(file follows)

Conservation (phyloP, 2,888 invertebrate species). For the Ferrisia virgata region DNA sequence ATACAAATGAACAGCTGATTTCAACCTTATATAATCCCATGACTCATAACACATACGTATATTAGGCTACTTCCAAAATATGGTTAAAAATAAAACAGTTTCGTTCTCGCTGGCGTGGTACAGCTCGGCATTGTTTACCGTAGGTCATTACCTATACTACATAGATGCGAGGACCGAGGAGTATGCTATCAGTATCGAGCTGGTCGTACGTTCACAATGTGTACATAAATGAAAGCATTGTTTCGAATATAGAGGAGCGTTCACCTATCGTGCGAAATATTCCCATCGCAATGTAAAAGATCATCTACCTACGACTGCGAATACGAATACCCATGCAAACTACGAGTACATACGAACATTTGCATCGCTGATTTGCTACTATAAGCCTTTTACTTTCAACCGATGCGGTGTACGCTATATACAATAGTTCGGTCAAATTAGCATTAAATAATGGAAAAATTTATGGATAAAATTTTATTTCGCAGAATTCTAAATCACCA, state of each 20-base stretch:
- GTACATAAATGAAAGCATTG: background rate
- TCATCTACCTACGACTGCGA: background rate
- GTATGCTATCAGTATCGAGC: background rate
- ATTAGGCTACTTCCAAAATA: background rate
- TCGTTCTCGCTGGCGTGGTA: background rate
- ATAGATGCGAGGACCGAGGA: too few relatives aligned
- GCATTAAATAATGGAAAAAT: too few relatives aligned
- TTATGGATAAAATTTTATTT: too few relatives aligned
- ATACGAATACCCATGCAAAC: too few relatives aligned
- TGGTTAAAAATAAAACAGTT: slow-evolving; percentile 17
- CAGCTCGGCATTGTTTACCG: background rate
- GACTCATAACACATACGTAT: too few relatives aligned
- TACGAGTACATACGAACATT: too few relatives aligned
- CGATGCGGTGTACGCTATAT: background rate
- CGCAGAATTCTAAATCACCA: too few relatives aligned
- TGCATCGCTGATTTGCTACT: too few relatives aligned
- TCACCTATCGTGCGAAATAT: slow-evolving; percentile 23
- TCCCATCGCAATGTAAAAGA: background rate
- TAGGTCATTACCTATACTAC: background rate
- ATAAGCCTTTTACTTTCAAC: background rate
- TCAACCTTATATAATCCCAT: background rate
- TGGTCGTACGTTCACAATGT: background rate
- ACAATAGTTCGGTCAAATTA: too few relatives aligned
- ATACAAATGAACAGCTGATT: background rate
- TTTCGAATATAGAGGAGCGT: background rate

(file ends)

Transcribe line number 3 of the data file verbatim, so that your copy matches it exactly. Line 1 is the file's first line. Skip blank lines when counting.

- TCATCTACCTACGACTGCGA: background rate